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Discussion Starter · #1 ·
Me and my girlfriend have just returns from 3 weeks amazing holiday in Costa Rica. We traveled to a number of different regions and saw many different flora and fauna and I photographed almost everything. Here are my better PDF pics with the species and region the picture was taken in. I'll post pictures of other frogs once I have sorted them out.
The first place we stopped was Chilamate near Puerto Viejo de Sarapiqui. I probably saw more pumilio and auratus here than any other location, both in the 'primary' and 'secondary'
Rainforest and the auratus would venture out even further and could be found in quite barren areas. I have included some pictures of the settings they were in as well.










After 3 days here we moved west onto Arenal national park. I didn’t find as many frogs there but the hotel was situated on what had previously been cattle pastures which were in the process of being reforested. In areas where the rain forest had been preserved there were healthy frog populations.


Next we went down the west cost to Tarcoles and the Carara national park. I did not find any pumilio in the region and a guide told me you didn't find them there. There were many other frogs though, including auratus which were much blacker than in other areas.

Following Tarcoles we returned to San Jose and then up to Tortuguero in the North east, slap bang in the middle of another national park. There were plenty pumilio here to find and the difference in their colouration is quite apparent when compared to other regions, having only blue feet.


Our last destination was Cocles, Just outside of Puerto Viejo in the South East of the country, very close to the Panama border. Our lodge was far back from the main road, situated in amongst very healthy rain forest. The owners advised me that only 1 pumilio had been found there when the lodge was built and there were none here when I searched the complex and the forest trails. They also advised that there had been a great number of auratus there but they did not see them as often as they had and I never found any during my week there. Phyllobates Lugubris could be heard though and in healthy numbers, almost everywhere you went. Finding them however was extremely difficult. They seemed to prefer dark area with heavy plant cover and owing to the fact there are golden orb spiders everywhere, in very large numbers and a good population of various deadly snakes, some of which I had encountered I wasn't inclined to got rooting around. I managed to track some down by wading across a stream just off one of the forest trail and mounting the opposite bank where i found two males fighting and a few other individuals around. I also saw one of the colostethus sp. in the same area but they are too fast to get any pictures. I eventually found some pumilio north of Puerto Viejo which lacked any blue marking altogether. I also found Colostethus and auratus in the same stretch of rainforest which was good considering I was on a zip line tour.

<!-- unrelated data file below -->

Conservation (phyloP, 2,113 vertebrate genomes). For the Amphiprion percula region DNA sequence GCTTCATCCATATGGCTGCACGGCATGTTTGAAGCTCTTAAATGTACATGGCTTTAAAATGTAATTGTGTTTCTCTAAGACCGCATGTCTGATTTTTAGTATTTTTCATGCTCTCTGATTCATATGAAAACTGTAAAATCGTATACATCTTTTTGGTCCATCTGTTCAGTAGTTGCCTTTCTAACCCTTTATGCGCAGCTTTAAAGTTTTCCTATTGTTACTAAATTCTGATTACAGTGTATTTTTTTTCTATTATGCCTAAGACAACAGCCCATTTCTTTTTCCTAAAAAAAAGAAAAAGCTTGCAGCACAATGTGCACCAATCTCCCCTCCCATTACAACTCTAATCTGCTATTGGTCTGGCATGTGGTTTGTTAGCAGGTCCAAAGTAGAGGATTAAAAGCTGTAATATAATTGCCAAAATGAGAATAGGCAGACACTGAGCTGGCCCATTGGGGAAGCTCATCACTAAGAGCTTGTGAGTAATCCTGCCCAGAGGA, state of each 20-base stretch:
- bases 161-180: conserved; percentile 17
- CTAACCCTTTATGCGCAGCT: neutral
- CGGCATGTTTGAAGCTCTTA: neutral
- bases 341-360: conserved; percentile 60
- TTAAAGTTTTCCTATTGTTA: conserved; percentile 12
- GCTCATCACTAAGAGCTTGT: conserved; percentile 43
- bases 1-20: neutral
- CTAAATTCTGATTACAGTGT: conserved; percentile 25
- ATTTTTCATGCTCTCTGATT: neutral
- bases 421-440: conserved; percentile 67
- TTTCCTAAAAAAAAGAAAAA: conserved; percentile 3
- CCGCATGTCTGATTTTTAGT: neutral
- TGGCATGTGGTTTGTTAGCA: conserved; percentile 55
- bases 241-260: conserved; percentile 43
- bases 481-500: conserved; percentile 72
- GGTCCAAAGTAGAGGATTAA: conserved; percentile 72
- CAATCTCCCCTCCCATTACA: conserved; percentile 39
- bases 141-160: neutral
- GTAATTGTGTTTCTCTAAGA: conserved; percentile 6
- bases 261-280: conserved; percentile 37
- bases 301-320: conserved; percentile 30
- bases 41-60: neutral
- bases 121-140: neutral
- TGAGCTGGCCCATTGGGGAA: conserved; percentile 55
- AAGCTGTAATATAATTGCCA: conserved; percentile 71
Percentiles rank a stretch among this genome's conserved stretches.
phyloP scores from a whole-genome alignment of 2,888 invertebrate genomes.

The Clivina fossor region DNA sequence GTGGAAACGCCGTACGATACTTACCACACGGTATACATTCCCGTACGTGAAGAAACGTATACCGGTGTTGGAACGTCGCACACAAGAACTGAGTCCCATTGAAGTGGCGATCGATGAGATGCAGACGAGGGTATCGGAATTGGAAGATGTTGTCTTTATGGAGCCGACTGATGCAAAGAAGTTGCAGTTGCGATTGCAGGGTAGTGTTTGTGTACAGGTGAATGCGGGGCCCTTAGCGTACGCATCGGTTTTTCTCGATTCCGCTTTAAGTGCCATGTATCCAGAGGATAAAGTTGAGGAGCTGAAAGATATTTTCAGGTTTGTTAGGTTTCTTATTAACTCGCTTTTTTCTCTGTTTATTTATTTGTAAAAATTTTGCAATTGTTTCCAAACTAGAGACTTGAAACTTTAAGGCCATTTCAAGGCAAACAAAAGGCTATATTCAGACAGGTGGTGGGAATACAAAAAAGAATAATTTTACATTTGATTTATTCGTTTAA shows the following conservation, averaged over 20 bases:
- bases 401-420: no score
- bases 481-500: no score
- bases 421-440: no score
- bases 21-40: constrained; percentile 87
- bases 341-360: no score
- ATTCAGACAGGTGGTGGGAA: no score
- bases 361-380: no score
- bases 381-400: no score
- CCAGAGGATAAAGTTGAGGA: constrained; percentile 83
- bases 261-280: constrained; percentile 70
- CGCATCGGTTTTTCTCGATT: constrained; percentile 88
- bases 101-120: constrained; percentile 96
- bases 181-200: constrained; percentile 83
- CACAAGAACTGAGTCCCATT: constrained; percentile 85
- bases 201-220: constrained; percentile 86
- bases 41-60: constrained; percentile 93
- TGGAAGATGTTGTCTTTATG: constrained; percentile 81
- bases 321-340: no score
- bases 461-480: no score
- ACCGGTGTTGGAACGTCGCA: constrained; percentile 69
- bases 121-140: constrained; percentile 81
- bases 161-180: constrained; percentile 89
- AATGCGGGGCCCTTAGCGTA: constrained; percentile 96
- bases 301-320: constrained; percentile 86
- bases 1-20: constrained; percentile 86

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Discussion Starter · #2 ·
heres the best of the rest
Agalychnis Sp. Not the same as the red eyed tree frog as commonly seen in the pet trade. I was informed by a local guide there are more than 4 species of
agalychnis in Costa Rica. This one lacked any blue colouration. All pictures are males.



Bufo Marinus These were everywhere we went. Stephanie saw one being chased by a snake one day, i was annoyed to have missed the spectical.


Possibly Bufo Valliceps or similar speacies

Phrynohyas Venulosa or Milk Frog, common throughout central america with diffent colouration. this was found in out outdoor bathroom one night.


Eleutherodactylus Megacephalus or one of the 4 Eleutherodactylus species. This is a frog not a toad and has the largest torso/head ratio to limbs i have ever seen in a frog. There are stumpy in comparison to its body and it hops in a rather comical fashion.


I think this is Eleutherodactylus diastema or the common tink frogs owing to the noice they make. Theres could be heard everywhere in Costa Rica.




Scinax Elaeochroa the Olive Tree Frog, found in a flower arrangement in our room.


Hyla Ebraccata The Hourglass Tree Frog


Smilisca Phaeota Masked Tree Frog. Found in our pool one night. Two Different frogs in these pictures.

 

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Discussion Starter · #3 ·
Agalychnis Callidryas A red eyed tree frog though with very dary green skin.


Lastly a few misc ones


There were other frogs i saw but i either could not get pics or the ones i did get didn't come out. Enjoy
 

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your very lucky to have done this ,we are always especially interested in the habitat shots,thanks for posting this very greatful we'll be staring at some a bit i guess
regards
Stu
 
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Discussion Starter · #9 ·
cheers for the feedback. It was a great holiday and i would recomend Costa Rica if your thinking of going to central america. Wasn't too temped to take anything. They are seem happy enough where they are.
 
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amazing pictures. I am so jealous I would love to go there!
oh and btw all red eyed tree frogs turn that dark green colour at night, they are only bright green during the day :)
 
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